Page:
Bernie Sanders ‘in this race to win’ after state gains

Bernie Sanders is pointing to his growing string of statewide wins and Hillary Clinton to her still- commanding lead in the delegate hunt as the Democratic rivals jostle for momentum heading into New York’s big primary later this month.
Bernie Sanders ‘in this race to win’ after state gains

The Republicans, too, are trying to scoop up delegates out west while bidding for some New York love.

With his weekend’s win in Wyoming, Sanders has won seven of the last eight state contests. But his latest victory did nothing to help him in the delegate chase: He and Clinton each got seven delegates.

“Now that we are in the second half of this campaign, we are going to state after state which I think have a more progressive outlook,” Sanders said. “We are in this race to win.”

Clinton, looking right past the Wyoming results, told a crowd in Brooklyn that she needs a big win in New York on April 19 .

Clinton campaign manager Robby Mook said that she “has a nearly insurmountable lead in pledged delegates that will become harder to overcome after each contest”.

On the Republican side, Texas senator Ted Cruz completed his sweep of Colorado’s 34 delegates by locking up the remaining 13 at the party’s state convention in Colorado Springs.

Donald Trump organised late in Colorado and left the state convention up to his organisers, spending half an hour on Saturday touring the National September 11 Memorial in Manhattan.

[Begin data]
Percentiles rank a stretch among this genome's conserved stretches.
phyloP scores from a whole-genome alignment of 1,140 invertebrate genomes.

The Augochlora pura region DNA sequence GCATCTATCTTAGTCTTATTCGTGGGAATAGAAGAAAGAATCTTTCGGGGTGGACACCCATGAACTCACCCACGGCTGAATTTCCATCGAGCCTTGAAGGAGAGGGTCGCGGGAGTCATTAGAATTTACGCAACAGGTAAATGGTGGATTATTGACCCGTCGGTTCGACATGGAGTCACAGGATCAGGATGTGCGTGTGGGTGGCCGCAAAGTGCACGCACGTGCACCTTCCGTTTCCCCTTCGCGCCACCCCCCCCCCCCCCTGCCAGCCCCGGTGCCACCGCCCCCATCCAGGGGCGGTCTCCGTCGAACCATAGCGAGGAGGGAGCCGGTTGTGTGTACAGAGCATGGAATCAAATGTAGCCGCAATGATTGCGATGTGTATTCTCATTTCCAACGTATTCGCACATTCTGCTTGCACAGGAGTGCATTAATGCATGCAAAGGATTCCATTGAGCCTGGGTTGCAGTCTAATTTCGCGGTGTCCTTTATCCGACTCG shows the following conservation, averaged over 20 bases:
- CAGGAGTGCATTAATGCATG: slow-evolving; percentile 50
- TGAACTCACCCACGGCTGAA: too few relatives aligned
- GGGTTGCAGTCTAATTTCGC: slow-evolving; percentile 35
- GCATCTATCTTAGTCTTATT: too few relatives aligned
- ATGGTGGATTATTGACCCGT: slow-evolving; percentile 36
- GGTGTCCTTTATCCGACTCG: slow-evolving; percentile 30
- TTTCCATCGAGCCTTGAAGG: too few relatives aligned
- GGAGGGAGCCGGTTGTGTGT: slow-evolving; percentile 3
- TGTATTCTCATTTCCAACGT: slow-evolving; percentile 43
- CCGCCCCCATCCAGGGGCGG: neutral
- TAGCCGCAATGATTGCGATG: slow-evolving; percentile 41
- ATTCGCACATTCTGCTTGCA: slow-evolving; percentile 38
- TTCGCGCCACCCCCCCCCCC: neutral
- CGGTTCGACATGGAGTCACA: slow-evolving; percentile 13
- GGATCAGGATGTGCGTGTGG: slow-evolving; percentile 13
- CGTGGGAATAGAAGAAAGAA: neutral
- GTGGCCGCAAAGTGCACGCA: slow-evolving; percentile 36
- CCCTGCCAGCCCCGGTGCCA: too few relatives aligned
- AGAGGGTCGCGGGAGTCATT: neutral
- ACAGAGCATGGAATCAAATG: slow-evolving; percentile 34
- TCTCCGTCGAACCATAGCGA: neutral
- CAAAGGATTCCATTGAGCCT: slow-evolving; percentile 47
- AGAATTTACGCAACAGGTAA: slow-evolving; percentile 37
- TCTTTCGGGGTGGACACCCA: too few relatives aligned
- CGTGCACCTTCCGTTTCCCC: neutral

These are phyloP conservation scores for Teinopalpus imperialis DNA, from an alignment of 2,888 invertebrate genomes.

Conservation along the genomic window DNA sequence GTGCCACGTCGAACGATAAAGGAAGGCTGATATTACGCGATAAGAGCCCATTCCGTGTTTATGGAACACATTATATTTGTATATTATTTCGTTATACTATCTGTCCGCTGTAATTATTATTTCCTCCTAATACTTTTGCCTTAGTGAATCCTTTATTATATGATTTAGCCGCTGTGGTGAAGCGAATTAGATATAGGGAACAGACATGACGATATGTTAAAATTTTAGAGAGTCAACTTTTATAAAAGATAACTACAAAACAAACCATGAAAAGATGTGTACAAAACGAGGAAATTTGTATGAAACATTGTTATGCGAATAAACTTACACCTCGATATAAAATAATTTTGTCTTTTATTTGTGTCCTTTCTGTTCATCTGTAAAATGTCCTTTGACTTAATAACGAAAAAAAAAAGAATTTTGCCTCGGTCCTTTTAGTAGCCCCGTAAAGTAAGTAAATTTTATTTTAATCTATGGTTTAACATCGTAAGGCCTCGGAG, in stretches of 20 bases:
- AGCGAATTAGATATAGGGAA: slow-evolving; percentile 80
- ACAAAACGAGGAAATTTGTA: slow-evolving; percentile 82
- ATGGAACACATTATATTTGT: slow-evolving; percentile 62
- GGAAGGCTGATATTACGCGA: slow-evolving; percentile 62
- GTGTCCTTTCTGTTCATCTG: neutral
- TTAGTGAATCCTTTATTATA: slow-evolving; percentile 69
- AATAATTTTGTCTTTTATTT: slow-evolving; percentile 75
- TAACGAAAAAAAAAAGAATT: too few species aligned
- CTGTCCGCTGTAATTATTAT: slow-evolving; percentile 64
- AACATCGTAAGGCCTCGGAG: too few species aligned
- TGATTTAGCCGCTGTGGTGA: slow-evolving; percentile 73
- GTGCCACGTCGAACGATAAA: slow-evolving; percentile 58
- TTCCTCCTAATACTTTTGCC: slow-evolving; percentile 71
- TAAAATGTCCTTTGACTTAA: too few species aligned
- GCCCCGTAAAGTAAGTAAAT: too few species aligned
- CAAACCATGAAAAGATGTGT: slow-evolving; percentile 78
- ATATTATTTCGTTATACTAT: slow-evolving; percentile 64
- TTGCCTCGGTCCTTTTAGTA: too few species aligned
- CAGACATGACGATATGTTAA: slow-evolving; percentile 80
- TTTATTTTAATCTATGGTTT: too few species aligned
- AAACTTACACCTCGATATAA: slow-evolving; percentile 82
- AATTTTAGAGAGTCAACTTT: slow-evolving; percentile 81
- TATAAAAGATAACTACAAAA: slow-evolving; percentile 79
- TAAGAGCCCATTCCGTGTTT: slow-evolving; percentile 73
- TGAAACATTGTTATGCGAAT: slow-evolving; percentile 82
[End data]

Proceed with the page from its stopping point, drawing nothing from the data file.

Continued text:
He and Clinton found a rare point of agreement in poking back at Cruz for his earlier criticism of “New York values”.

Trump’s campaign said in a statement after his museum visit that the site was “symbolic of the strength of our country, and in particular New Yorkers”.

Clinton, for her part, told a crowd in Brooklyn: “I actually think New York values are really good for America.”

Her agreement with Trump ended right there, as she launched into an argument for electing Democrats to protect the US economy.

“It’s a fact that our economy does better when we have a Democrat in the White House,” she said.

Clinton has 1,287 delegates, based on primaries and caucuses, to Sanders’ 1,037. When including superdelegates, or party officials who can back any candidate, Clinton has 1,756, or 74% of the number needed. Sanders has 1,068.

Trump still has a narrow path to winning the Republican nomination by the end of the primaries on June 7, but he has little room for error.

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